I took a deep breath in, and for the first time looked into the face of the owner of the tattered coat. Through the shadow of the coat’s hood, yellow eyes peered back at me. I fought back tears. Not out of fear, but out of sadness for unfair card he had been dealt. I knew the consequences it held for him.
Not particularly known for his impulse control, I was shocked that I had lived passed grabbing his arm the first time. He looked as though he was confused by his circumstances, wanting nothing more than to escape and return underground.
“Here, let me try.” I spoke softly. I picked up my hands and he pulled his claws back into his sleeves. I continued as I began working, “I’m sorry to have to stop you, but I couldn’t bare to have the lace rip. It’s from Paris.”
“Lace?” a gruff voice questioned.
“Yeah, it’s chantilly lace. You don’t find it just anywhere.” I explained, “It’s special.”
“Yeah, valuable. Like treasure.”
“It doesn’t look like treasure. Its got holes in it.” The gruff voice retorted.
“There aren’t holes in it. It’s supposes to look like that.” I said in defense of the lace.
Finally I freed the dress from the zipper. I examined the hem and was satisfied when I could not find a tear. I expected that he would leave the bench the moment that he was free but he continued to sit there. We both sat silent for a moment. I was just about to open my mouth to say thank you and goodbye when I heard the gruff voice say, “You shouldn’t talk to strangers.”
I looked up in bewilderment; was Killer Croc actually giving me safety advice? It was so strange that I need clarification.
“Excuse me?” I questioned.
He faced me and said roughly, “You shouldn’t grab onto strangers and start talking to them. Someone is going to hurt you.”
I pondered this statement. `Someone’ didn’t necessarily mean him or at this time. Additionally, not particularly known for his oratorical skills, I was impressed that he would offer me any of his thoughts, and as ridiculous as it sounds, my heart was moved to reciprocate.
“Tell me about it. The first week I moved to Gotham, I had a friend who wanted to show me around town. So we get to around 54th and Main. You know the area?”
“Well around there my friend, who by the way has lived here all her life, gets lost. So she spots this dude and asks for directions. He pulls a gun on us and robs us. He didn’t hurt me, but hit my friend with the butt of the gun. Broke her jaw… ” I paused, replaying the terrifying event in my mind. “She had her jaw wired shut for a long time… My dad was so mad when I told him about it. He wanted me to come home right away.”
The rain continued to fall all around us. After few moments of silence I was about to once again attempt to say thank you and goodbye when the gruff voice asked, “Why didn’t you go home?”
I was totally thrown. It was unfathomable that Croc was actually expressing interest in my life. But since he seemed to be reaching out, I resolved to reach back.
“I didn’t want to be beaten. I’ll leave Gotham when I want to, not when some thug scares me away.”
“You’re are scared though.”
“Yeah a little… the police never caught the guy. They know who he is, but they just can’t find him. When he hit my friend the gun left an imprint of an unique symbol and they traced it back to a guy named Ral. Mark Ral. Guess he’s a slippery repeat offender.”
“Hum.” He uttered as though he was lost in thought.
“I would feel better if I knew that the police had at least found him. I don’t care if he makes it to jail or has a trial or is punished. I just don’t like the idea that bad men can just disappear.”
“Bad men huu…”
“You know what I mean.”
“I do?” he asked like he really wasn’t sure if he understood.
“I think you do.”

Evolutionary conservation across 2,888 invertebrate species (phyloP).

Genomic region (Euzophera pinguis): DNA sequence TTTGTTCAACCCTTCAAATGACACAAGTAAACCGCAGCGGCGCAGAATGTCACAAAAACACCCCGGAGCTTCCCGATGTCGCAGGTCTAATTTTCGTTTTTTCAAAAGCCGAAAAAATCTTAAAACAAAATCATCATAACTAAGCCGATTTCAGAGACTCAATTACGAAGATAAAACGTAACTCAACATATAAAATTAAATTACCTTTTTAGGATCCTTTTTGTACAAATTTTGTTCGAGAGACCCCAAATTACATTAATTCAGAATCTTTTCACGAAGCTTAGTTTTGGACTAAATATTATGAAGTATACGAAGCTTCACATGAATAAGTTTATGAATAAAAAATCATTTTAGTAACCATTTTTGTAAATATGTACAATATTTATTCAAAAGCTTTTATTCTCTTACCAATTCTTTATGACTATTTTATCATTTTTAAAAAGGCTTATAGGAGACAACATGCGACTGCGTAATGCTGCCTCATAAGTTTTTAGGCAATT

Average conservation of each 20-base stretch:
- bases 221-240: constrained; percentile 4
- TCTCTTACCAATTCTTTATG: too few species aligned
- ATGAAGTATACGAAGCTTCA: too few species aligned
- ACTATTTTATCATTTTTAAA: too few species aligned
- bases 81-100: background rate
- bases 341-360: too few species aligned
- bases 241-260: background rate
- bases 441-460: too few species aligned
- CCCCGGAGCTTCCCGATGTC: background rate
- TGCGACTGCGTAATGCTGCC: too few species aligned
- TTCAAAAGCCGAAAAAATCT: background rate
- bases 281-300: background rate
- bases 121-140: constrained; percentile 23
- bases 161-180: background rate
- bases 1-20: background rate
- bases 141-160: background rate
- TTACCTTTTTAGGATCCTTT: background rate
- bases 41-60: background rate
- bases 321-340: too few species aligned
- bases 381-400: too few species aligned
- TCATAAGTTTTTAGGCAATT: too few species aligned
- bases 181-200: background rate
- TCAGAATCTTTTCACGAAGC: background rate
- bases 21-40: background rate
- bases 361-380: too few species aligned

“Are you saying I’m a bad man?”
“Do you think you’re a bad man?” There are some days I really wonder if I have a death wish.
He looked at me for a long while. I looked back. And then finally he said, “You should go home. You don’t belong here.”
I sighed and smiled, “Can’t.” I replied, “Got school, work, a house. I have a life here… I like it here… Maybe I’m good for Gotham because I don’t belong here.”
“You should go home.” He quietly repeated.
“Well, that will have to wait for another day. I’ve got to get to an important meeting.” I chirped cheerfully, “How do I look?” I questioned as I stood for inspection.
I shook out my wet hair and smoothed out my trench coat, and waited for an answer. Croc looked out at me under his hood. His yellow eyes looked more perplexed and distressed than they had previously, like this was the first time someone had ever asked that type of question and he did not know how to answer.
“Fine.” He whispered.
“Good. Thanks for stopping and helping with the dress. See you later.” I said as I waved and went on my way. As I walked, the rain softened and light broke through the dense clouds. I turned back to see if Croc was still sitting on the bench, but the clear and bright beams had skittered him away.
Two blocks later I reached the restaurant safely and a little moist.
About three days later after my encounter with Croc, I opened the morning paper. On the fourth page I spotted an article that made me drop my coffee cup. It read,
Notorious Mugger in Custody: Police Baffled at Arrest
On Saturday 14th police took into custody Mark Ral, a notorious repeat offender who has eligibly committed over thirty-five armed robberies and fifteen assaults with a deadly weapon. The police found Ral unconscious at the door of the station early Saturday morning. He was rushed to the emergency room where a medical examination revealed six broken ribs, lacerations to the torso and extremities, and a concussion. Physicians are perplexed as to who or what caused these injuries. “These injuries seem to be an amalgam of the type of injuries we would see inflicted by a large predatory animal and typical fight.” Says Doctor Grant, who was the physician for Ral. While Ral’s injuries create questions, many people are wondering how Ral ended up at the station. “Ral’s early morning appearance is currently under investigation.” Says Commissioner Gordon. No further comment was made.
Living in Gotham – Encounter 3
Living in Gotham – Encounter 5